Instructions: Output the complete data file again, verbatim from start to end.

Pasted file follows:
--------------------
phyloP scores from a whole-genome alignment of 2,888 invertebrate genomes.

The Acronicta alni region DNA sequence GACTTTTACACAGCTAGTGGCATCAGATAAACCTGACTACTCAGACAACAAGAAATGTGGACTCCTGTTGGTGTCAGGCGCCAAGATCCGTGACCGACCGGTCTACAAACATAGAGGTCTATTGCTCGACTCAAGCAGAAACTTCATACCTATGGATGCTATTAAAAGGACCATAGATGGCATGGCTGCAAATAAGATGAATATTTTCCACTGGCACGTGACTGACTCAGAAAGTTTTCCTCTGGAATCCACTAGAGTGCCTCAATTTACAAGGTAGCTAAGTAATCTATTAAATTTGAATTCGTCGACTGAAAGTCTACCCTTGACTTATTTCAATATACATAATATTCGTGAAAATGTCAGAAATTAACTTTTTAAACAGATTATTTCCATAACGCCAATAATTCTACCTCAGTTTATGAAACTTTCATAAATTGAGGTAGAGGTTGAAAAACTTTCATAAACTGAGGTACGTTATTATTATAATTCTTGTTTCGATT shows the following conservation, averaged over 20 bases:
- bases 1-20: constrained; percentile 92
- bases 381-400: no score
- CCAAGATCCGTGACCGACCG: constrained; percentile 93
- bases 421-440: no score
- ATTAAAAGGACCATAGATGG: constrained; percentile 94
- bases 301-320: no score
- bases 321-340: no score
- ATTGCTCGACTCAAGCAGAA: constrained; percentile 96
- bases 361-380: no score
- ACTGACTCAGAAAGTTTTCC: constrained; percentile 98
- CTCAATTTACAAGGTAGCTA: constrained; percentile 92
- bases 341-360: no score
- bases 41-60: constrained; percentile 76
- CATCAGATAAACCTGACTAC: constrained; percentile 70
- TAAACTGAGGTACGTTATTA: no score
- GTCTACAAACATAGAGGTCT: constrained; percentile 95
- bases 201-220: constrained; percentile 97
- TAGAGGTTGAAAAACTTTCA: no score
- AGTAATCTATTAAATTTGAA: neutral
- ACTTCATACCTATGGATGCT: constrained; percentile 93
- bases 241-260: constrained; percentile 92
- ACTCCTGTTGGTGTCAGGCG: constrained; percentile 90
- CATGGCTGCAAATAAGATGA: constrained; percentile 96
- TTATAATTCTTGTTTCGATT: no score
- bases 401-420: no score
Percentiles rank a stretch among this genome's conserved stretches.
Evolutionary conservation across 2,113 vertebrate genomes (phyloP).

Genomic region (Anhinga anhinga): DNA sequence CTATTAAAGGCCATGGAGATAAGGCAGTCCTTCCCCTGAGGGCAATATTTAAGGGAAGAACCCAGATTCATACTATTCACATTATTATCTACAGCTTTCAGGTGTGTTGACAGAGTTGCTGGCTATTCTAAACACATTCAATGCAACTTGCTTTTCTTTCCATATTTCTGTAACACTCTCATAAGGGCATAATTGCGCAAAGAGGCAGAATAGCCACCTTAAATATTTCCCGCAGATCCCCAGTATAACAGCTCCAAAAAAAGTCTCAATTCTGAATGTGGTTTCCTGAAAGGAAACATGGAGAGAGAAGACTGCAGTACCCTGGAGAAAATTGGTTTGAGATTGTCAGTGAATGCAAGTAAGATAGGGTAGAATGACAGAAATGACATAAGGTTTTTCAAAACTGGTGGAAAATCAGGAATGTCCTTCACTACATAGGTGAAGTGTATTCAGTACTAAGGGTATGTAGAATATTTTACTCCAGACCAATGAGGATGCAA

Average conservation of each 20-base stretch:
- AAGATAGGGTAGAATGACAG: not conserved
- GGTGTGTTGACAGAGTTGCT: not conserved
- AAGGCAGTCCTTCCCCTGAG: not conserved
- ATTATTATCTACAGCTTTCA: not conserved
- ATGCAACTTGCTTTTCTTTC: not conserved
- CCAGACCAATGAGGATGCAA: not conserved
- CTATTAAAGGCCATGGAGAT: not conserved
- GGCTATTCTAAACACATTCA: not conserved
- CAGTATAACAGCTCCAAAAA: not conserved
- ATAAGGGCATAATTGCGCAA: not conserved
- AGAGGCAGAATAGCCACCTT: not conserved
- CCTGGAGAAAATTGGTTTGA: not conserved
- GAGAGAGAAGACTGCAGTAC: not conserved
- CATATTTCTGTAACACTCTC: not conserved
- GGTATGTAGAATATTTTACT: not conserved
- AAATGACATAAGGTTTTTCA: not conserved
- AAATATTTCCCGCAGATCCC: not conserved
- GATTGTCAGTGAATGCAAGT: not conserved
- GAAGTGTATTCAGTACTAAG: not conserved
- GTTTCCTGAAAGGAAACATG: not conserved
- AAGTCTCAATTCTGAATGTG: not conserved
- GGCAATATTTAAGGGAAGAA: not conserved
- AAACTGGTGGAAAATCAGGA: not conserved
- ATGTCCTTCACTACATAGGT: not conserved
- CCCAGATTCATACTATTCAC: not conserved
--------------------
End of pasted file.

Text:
phyloP scores from a whole-genome alignment of 2,888 invertebrate genomes.

The Acronicta alni region DNA sequence GACTTTTACACAGCTAGTGGCATCAGATAAACCTGACTACTCAGACAACAAGAAATGTGGACTCCTGTTGGTGTCAGGCGCCAAGATCCGTGACCGACCGGTCTACAAACATAGAGGTCTATTGCTCGACTCAAGCAGAAACTTCATACCTATGGATGCTATTAAAAGGACCATAGATGGCATGGCTGCAAATAAGATGAATATTTTCCACTGGCACGTGACTGACTCAGAAAGTTTTCCTCTGGAATCCACTAGAGTGCCTCAATTTACAAGGTAGCTAAGTAATCTATTAAATTTGAATTCGTCGACTGAAAGTCTACCCTTGACTTATTTCAATATACATAATATTCGTGAAAATGTCAGAAATTAACTTTTTAAACAGATTATTTCCATAACGCCAATAATTCTACCTCAGTTTATGAAACTTTCATAAATTGAGGTAGAGGTTGAAAAACTTTCATAAACTGAGGTACGTTATTATTATAATTCTTGTTTCGATT shows the following conservation, averaged over 20 bases:
- bases 1-20: constrained; percentile 92
- bases 381-400: no score
- CCAAGATCCGTGACCGACCG: constrained; percentile 93
- bases 421-440: no score
- ATTAAAAGGACCATAGATGG: constrained; percentile 94
- bases 301-320: no score
- bases 321-340: no score
- ATTGCTCGACTCAAGCAGAA: constrained; percentile 96
- bases 361-380: no score
- ACTGACTCAGAAAGTTTTCC: constrained; percentile 98
- CTCAATTTACAAGGTAGCTA: constrained; percentile 92
- bases 341-360: no score
- bases 41-60: constrained; percentile 76
- CATCAGATAAACCTGACTAC: constrained; percentile 70
- TAAACTGAGGTACGTTATTA: no score
- GTCTACAAACATAGAGGTCT: constrained; percentile 95
- bases 201-220: constrained; percentile 97
- TAGAGGTTGAAAAACTTTCA: no score
- AGTAATCTATTAAATTTGAA: neutral
- ACTTCATACCTATGGATGCT: constrained; percentile 93
- bases 241-260: constrained; percentile 92
- ACTCCTGTTGGTGTCAGGCG: constrained; percentile 90
- CATGGCTGCAAATAAGATGA: constrained; percentile 96
- TTATAATTCTTGTTTCGATT: no score
- bases 401-420: no score
Percentiles rank a stretch among this genome's conserved stretches.
Evolutionary conservation across 2,113 vertebrate genomes (phyloP).

Genomic region (Anhinga anhinga): DNA sequence CTATTAAAGGCCATGGAGATAAGGCAGTCCTTCCCCTGAGGGCAATATTTAAGGGAAGAACCCAGATTCATACTATTCACATTATTATCTACAGCTTTCAGGTGTGTTGACAGAGTTGCTGGCTATTCTAAACACATTCAATGCAACTTGCTTTTCTTTCCATATTTCTGTAACACTCTCATAAGGGCATAATTGCGCAAAGAGGCAGAATAGCCACCTTAAATATTTCCCGCAGATCCCCAGTATAACAGCTCCAAAAAAAGTCTCAATTCTGAATGTGGTTTCCTGAAAGGAAACATGGAGAGAGAAGACTGCAGTACCCTGGAGAAAATTGGTTTGAGATTGTCAGTGAATGCAAGTAAGATAGGGTAGAATGACAGAAATGACATAAGGTTTTTCAAAACTGGTGGAAAATCAGGAATGTCCTTCACTACATAGGTGAAGTGTATTCAGTACTAAGGGTATGTAGAATATTTTACTCCAGACCAATGAGGATGCAA

Average conservation of each 20-base stretch:
- AAGATAGGGTAGAATGACAG: not conserved
- GGTGTGTTGACAGAGTTGCT: not conserved
- AAGGCAGTCCTTCCCCTGAG: not conserved
- ATTATTATCTACAGCTTTCA: not conserved
- ATGCAACTTGCTTTTCTTTC: not conserved
- CCAGACCAATGAGGATGCAA: not conserved
- CTATTAAAGGCCATGGAGAT: not conserved
- GGCTATTCTAAACACATTCA: not conserved
- CAGTATAACAGCTCCAAAAA: not conserved
- ATAAGGGCATAATTGCGCAA: not conserved
- AGAGGCAGAATAGCCACCTT: not conserved
- CCTGGAGAAAATTGGTTTGA: not conserved
- GAGAGAGAAGACTGCAGTAC: not conserved
- CATATTTCTGTAACACTCTC: not conserved
- GGTATGTAGAATATTTTACT: not conserved
- AAATGACATAAGGTTTTTCA: not conserved
- AAATATTTCCCGCAGATCCC: not conserved
- GATTGTCAGTGAATGCAAGT: not conserved
- GAAGTGTATTCAGTACTAAG: not conserved
- GTTTCCTGAAAGGAAACATG: not conserved
- AAGTCTCAATTCTGAATGTG: not conserved
- GGCAATATTTAAGGGAAGAA: not conserved
- AAACTGGTGGAAAATCAGGA: not conserved
- ATGTCCTTCACTACATAGGT: not conserved
- CCCAGATTCATACTATTCAC: not conserved